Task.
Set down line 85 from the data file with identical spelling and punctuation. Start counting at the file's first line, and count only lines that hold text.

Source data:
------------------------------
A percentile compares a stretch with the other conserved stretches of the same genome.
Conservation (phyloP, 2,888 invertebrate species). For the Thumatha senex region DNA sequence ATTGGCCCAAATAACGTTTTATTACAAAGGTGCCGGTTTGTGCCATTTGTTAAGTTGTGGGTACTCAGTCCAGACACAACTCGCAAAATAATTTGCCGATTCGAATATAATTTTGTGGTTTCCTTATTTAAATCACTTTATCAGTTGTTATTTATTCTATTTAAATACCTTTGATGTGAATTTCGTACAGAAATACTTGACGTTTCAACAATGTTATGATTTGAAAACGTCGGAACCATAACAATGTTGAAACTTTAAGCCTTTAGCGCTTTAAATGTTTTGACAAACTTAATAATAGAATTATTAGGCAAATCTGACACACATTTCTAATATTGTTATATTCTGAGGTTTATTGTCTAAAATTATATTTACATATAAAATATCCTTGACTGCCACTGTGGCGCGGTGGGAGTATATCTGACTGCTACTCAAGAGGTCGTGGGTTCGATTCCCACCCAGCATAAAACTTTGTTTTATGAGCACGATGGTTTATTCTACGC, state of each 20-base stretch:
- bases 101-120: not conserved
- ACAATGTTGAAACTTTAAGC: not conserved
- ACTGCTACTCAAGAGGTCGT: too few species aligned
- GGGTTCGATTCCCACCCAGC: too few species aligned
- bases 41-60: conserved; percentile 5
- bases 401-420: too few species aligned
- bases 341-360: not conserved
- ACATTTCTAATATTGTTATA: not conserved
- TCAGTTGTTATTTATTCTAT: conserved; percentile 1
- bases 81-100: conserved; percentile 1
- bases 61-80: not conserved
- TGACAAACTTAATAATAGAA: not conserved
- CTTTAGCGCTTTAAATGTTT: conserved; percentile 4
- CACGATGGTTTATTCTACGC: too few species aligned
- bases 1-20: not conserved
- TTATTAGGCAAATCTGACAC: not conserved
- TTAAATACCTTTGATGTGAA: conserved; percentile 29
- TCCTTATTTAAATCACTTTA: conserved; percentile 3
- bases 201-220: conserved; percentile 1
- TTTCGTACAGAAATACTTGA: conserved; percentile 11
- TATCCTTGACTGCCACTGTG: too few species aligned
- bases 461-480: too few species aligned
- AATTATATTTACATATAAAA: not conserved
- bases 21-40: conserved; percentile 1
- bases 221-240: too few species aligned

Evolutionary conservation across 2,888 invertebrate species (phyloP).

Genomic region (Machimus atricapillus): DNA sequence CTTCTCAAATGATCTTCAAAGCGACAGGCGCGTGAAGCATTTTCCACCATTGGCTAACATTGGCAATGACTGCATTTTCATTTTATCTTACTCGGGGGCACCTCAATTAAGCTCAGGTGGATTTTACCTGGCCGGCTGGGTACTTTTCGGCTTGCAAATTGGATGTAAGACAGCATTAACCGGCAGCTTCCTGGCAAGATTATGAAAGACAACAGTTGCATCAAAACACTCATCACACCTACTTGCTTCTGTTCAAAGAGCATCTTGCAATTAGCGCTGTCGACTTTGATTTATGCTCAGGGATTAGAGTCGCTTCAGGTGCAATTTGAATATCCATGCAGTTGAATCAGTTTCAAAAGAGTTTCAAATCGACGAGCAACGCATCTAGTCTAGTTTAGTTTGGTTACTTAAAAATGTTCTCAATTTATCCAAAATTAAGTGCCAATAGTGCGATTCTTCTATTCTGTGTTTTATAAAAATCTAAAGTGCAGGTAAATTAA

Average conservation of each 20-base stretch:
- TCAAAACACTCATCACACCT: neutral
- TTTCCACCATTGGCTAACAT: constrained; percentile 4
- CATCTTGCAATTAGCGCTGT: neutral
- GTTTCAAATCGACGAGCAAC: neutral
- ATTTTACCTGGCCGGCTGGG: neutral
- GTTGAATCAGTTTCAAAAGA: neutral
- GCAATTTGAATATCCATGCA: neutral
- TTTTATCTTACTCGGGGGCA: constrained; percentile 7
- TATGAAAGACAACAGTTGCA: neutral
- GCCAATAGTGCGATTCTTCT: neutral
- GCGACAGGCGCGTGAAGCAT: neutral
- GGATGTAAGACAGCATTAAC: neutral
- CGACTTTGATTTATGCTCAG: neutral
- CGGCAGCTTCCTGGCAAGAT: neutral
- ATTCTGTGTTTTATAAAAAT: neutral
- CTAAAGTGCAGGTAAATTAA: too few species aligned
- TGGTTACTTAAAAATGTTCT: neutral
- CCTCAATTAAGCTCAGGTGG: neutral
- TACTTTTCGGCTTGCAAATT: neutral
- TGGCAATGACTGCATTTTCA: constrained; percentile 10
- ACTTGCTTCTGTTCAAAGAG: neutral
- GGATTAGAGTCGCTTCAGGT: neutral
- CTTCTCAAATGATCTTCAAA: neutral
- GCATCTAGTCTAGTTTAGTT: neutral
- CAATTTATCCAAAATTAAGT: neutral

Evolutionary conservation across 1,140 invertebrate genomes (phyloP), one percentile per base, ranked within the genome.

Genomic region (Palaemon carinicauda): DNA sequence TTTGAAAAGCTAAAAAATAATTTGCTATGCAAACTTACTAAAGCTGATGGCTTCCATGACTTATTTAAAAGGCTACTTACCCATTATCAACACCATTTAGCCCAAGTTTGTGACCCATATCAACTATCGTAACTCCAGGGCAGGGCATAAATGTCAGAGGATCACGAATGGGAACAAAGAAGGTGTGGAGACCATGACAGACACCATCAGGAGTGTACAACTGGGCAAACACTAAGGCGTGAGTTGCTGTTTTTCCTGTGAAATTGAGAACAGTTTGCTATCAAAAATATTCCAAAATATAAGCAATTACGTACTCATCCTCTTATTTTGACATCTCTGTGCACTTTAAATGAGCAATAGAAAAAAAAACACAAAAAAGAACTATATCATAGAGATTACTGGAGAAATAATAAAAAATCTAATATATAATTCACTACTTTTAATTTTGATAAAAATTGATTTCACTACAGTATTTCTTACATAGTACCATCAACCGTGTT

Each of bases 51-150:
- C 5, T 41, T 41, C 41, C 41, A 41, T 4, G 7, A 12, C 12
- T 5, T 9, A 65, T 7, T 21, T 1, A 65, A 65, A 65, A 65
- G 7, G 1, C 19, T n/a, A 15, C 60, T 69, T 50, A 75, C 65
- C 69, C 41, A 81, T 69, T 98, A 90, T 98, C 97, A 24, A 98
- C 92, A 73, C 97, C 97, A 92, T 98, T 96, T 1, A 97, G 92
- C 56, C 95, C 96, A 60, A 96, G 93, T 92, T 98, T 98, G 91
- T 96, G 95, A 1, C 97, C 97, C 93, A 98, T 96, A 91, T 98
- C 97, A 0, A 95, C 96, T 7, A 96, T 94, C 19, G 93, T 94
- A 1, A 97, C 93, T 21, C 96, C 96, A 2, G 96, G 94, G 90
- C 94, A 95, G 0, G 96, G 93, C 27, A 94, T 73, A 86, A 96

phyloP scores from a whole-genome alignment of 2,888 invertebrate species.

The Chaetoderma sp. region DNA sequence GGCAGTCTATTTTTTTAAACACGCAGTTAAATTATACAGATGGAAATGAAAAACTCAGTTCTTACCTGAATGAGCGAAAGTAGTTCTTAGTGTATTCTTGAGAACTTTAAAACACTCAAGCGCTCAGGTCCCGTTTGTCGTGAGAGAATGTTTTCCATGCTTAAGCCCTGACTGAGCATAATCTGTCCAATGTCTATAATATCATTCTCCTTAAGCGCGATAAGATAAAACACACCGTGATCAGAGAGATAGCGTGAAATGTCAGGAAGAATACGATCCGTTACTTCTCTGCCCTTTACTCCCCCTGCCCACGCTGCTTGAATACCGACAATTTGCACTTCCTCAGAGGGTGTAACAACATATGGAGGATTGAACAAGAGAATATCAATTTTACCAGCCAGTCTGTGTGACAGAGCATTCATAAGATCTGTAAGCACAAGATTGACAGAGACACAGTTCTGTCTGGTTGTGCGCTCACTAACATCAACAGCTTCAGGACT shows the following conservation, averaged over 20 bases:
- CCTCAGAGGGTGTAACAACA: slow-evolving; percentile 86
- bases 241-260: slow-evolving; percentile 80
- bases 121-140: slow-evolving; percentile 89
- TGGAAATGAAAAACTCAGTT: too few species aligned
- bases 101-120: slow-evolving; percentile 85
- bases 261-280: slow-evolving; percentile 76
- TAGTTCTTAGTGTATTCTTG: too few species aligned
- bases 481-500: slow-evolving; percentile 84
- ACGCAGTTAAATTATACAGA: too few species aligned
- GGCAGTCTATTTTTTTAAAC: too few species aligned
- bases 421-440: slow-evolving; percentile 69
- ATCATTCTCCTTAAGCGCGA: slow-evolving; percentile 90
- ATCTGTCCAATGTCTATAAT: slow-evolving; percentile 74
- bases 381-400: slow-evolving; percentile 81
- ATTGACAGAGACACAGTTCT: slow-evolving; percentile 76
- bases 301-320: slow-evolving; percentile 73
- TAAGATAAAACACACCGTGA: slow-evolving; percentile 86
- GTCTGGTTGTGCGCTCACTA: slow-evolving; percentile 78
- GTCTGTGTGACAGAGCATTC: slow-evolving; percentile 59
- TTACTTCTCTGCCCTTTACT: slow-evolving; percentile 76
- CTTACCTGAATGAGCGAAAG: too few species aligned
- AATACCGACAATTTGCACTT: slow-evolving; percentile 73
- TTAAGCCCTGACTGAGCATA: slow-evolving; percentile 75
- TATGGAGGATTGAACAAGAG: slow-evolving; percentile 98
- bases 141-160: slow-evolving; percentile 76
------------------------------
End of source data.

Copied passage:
- ATTGACAGAGACACAGTTCT: slow-evolving; percentile 76